• I was fed up that I couldn't get an office job at a trucking company
  • I was disgusted that I could not survive on my own and that I was living with my mom. She also could not survive on her own, but that's not the point. I am glad I have at least one parent left to enjoy. Together we are making it work till better times come for us. I was on my own for 25 years before moving to this state.
  • I did not like the person I was becoming. I had to get back to the old me. I was a walking time bomb, ready to explode at anytime. I've never been that way. It should not be this tough to start a new life in a new state!! Some of this was also before the recession started.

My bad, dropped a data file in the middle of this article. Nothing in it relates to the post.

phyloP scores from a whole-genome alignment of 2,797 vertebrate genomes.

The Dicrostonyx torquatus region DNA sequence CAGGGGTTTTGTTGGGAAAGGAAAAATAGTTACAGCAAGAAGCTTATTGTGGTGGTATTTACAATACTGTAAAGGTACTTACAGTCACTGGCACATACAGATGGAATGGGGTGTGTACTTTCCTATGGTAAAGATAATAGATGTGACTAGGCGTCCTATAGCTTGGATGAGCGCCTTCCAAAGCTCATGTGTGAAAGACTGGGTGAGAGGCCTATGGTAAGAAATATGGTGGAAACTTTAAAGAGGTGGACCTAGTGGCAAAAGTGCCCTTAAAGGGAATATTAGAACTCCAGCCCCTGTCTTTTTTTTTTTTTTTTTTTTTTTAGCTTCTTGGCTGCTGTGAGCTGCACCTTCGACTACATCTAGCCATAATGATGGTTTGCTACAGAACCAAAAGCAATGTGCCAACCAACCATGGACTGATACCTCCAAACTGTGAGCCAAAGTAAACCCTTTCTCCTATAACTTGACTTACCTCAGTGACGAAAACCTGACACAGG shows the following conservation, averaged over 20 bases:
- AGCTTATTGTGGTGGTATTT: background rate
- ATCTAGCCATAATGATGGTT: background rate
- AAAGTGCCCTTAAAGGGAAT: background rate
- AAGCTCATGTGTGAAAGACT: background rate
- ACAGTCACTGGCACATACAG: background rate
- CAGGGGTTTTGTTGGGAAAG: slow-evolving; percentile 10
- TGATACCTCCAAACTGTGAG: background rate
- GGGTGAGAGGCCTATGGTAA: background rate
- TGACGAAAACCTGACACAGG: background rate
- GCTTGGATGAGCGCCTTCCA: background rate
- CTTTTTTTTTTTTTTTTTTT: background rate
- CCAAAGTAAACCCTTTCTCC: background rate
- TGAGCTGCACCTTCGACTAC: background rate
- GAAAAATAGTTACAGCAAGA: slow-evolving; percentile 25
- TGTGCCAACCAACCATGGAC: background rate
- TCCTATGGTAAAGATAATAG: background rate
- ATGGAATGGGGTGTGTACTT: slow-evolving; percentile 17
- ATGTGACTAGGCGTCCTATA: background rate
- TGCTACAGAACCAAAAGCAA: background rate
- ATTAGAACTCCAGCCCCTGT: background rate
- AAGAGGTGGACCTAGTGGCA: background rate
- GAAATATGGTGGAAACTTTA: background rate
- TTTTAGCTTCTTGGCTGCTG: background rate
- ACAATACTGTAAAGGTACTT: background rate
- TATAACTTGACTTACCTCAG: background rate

So it has been 1 1/2 years now since I got out of the driver's seat. I've been at my current job now for almost 9 months and I like it. This has cleared my mind of some of the concerns I had. After almost eight years, mom and I are still living together. We are making it work in this economy and we are not alone. After getting out of the driver's seat and out of the trucking industry, I must admit that I do miss it. Last month a temp agency called me and offered me a job. They said they were going way back in their files to find drivers. Employers are hurting and need those with great driving records. I went to the temp agency and spoke with them. I explained my recent job history, and the fact that I was holding down two jobs because I needed the money to maintain my out-of-state home until I could sell it. I was told not to worry about my job history. My driving record is what mattered. I have had about twelve jobs in seven years since moving to this state - including the two I held at the same time for over a year. Back in Iowa I only had two jobs in twenty five years. I told them I was only interested in weekend work if there are loads to deliver locally. I called them back after giving them some time to check my driving history and employment record. I wanted to come in and take the drug test so I could be ready to work. I spoke with a different person this time who said my job history is terrible and it's going to be difficult getting me on board. To that I replied, "Excuse me for going thru h*ll the past seven years since moving to this state, and excuse me for the economy going into the toilet and employers shutting their doors! Furthermore, when I was a safety director at my former company and I called you guys to get an emergency driver, I was never told anything about their job history. We just want a qualified driver to drive our truck for a few hours. And on top of it all, you guys called me this time and begged me to come in. Now you tell me this??" Well, someday I'll get a call again from them, and from others I'm sure. With the CSA 2010 rules being implemented and the economy in the tank, it has weeded out a lot of drivers and carriers with lousy records. These rules are meant to promote good drivers and companies that think like I do - safety first at all times. My driving record is perfect for tractor trailer - no accidents, and no speeding tickets. Have there been close calls? Yes! Should I have gotten a ticket in a "speed trap" or just for not paying attention to the posted signs sometimes? Yes! But in the end, my record is clean. For now I'll watch the papers for a driving job, wait on the temp agency, and look for office jobs. My employer also has a Transportation Department, which I already had an interview with for an opening. Until then, I'll keep on writing and assisting others, and reading all I can from the trucking magazines and other sources. Soon enough it'll all work out just fine.